Drug overdose deaths are the leading cause of injury-related death in the US, accounting for more than 100 000 deaths in 2021.1-3 The increases in drug overdose deaths in recent years make it imperative to develop more effective efforts toward early identification of individuals who are at the greatest risk for developing substance-related consequences, such as overdose and substance use disorder (SUD). More than 1 in every 3 US individuals will develop an SUD in their lifetime, and the prevalence of SUD is highest during young adulthood.4-6

    Early experiences from childhood and adolescence set the stage for adult functioning.7-9 Long-term trajectories of alcohol and cannabis use are relatively well documented from adolescence into young adulthood.10-15 In contrast, relatively little is known about the long-term sequelae of SUD symptoms from adolescence through adulthood. The associations between adolescents’ SUD symptom severity and later prescription drug use, prescription drug misuse (PDM), and SUD symptoms during adulthood deserve more attention.

    The US Preventive Services Task Force recently concluded that “the current evidence is insufficient to assess the balance of benefits and harms of screening for unhealthy drug use in adolescents.”16 The current lack of information regarding the long-term sequelae of adolescent SUD symptoms represents a key knowledge gap with direct relevance for screening, diagnosis, prevention, and treatment efforts.16 The percentage of adolescents with more severe SUD symptoms who persist with SUD symptoms in adulthood remains unknown. The Monitoring the Future (MTF) study is a US national, longitudinal, multicohort study that assesses SUD symptoms over a 32-year period from ages 18 to 50 years. The primary objective of the present study was to examine the association between SUD symptoms during adolescence and the presence of later prescription drug use, PDM, and SUD symptoms in adulthood at ages 35, 40, 45, and 50 years.

    Methods
    Sample

    This multicohort study used panel data from the MTF study.17,18 This study meets the Strengthening the Reporting of Observational Studies in Epidemiology (STROBE) reporting guideline. Because the present study used deidentified data, it was deemed exempt from review and the requirement for informed consent by the University of Michigan institutional review board.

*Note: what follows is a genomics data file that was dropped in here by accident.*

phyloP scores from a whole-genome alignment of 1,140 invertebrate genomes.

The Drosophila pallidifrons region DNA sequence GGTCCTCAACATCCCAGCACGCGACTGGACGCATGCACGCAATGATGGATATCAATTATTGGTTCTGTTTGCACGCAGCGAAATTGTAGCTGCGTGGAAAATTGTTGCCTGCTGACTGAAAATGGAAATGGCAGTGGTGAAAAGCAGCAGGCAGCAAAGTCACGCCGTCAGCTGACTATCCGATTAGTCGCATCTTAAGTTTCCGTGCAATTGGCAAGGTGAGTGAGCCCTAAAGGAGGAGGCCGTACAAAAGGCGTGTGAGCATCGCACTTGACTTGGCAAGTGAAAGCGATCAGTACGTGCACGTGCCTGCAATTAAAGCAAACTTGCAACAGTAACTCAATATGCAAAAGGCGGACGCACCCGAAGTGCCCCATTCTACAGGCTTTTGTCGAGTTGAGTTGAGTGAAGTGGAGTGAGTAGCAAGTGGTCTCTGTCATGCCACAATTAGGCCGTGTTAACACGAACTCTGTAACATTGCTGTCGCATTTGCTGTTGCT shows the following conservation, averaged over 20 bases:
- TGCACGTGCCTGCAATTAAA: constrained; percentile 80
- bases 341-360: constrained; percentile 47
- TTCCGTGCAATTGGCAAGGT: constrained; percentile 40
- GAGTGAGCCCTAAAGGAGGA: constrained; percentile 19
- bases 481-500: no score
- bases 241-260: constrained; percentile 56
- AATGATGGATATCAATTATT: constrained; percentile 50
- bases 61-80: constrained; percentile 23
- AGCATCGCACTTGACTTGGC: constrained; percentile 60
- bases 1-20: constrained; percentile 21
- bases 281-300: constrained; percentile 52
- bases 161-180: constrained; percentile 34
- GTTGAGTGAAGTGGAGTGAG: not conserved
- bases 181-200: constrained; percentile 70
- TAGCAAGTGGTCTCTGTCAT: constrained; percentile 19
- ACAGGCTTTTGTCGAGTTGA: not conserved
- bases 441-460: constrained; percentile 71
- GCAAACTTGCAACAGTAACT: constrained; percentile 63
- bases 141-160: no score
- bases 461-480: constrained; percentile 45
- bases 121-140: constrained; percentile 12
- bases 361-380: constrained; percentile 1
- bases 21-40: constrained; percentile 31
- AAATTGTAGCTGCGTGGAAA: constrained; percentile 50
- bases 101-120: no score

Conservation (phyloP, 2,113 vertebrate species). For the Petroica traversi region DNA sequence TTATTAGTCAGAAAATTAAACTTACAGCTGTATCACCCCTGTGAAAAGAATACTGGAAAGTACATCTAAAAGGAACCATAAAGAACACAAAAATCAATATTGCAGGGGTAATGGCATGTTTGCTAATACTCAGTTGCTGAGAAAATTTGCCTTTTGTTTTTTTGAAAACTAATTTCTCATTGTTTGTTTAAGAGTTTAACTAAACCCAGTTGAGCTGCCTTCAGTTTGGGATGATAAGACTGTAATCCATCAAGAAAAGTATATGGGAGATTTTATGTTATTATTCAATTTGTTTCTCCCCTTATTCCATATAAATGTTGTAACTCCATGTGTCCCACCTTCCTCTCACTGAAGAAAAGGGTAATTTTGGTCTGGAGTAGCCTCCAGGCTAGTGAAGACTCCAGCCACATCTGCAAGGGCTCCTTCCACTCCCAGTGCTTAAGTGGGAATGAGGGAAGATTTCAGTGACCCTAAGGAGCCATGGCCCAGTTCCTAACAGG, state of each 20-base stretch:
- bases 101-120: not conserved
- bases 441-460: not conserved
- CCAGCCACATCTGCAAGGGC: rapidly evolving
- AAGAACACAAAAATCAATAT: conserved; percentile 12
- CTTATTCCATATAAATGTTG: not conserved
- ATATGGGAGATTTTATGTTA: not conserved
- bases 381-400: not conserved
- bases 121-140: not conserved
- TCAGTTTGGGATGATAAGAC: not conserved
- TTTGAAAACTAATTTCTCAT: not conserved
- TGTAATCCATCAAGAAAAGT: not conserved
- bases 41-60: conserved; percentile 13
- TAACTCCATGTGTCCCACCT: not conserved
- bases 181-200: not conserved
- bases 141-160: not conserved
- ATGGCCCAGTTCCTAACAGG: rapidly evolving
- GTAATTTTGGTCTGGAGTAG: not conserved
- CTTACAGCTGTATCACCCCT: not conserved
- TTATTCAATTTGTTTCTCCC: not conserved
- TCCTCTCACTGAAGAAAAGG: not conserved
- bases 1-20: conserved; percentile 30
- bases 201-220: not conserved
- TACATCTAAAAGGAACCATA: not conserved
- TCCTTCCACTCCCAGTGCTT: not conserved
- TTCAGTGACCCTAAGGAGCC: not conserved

MTF surveyed nationally representative samples of US high school seniors each year since 1975 using self-administered questionnaires. Parents received a waiver of informed consent, providing them a means to decline their child’s participation after receiving a complete description of the study. Approximately 2450 high school seniors (modal age 18 years) were randomly selected each year for biennial follow-ups and surveyed using mailed questionnaires through age 30 years. One random half of each cohort started biennial surveys at age 19 years, and the other random half started at age 20 years. From age 35 years to age 50 years, respondents were surveyed every 5 years (ie, ages 35, 40, 45, and 50 years).

    Respondents were randomized to 1 of 6 survey forms at baseline (12th grade), and the baseline SUD symptom items were included on only 1 form. Thus, the analytical sample contained data from one-sixth of the 11 cohorts of high school seniors (1976-1986) who were surveyed at baseline. Follow-ups were conducted biennially from modal ages 19 or 20 years through 29 or 30 years and at modal ages 35, 40, 45, and 50 years, for a total of 10 follow-up surveys (data collection occurred from 1976 through 2018). The baseline response rates over the study period ranged from 77% to 84%, with most nonresponses due to absence (<1% refused to participate). The mean (SD) retention rate from first follow-up to age 50 follow-up (among those who could have made it to age 50) is 63.6% (10.9%). To help correct for potential attrition bias, and to be consistent with other MTF panel analyses,13,19,20 we incorporated attrition weights to account for respondent characteristics associated with nonresponse at follow-up. The MTF study design, protocol, and sampling methods are described in greater detail elsewhere.17,18

    Measures: Key Baseline Variables

    SUD symptoms in adolescence (measured at baseline, age 18 years) were measured with several questions based on Diagnostic and Statistical Manual of Mental Disorders (DSM) criteria for alcohol use disorder (AUD), cannabis use disorder (CUD), and other drug use disorder (ODUD). Versions IV and 5 of the DSM were used over the course of the study. Fifteen items were used to assess whether respondents ever encountered problems as they relate to substance use, including failure to fulfill major role obligations, continued substance use despite persistent or recurrent interpersonal or social problems, and continued substance use when physically or psychologically hazardous. Each of the 15 items or symptoms were summed and recoded into 3 separated categorical variables (AUD, CUD, and ODUD) with the following categories: 0 symptoms, 1 symptom, 2 to 3 symptoms, 4 to 5 symptoms, and 6 or more symptoms. The SUD categorical variables were determined with the maximum number of symptoms for AUD, CUD, or ODUD symptoms. Reliability for these 15 items was considered strong according to Cronbach α scores (AUD, α = .813; CUD, α = .846; ODUD, α = .885) and resulted in estimates for categories closely resembling other national estimates.4-6

    Measures: Key Outcome Variables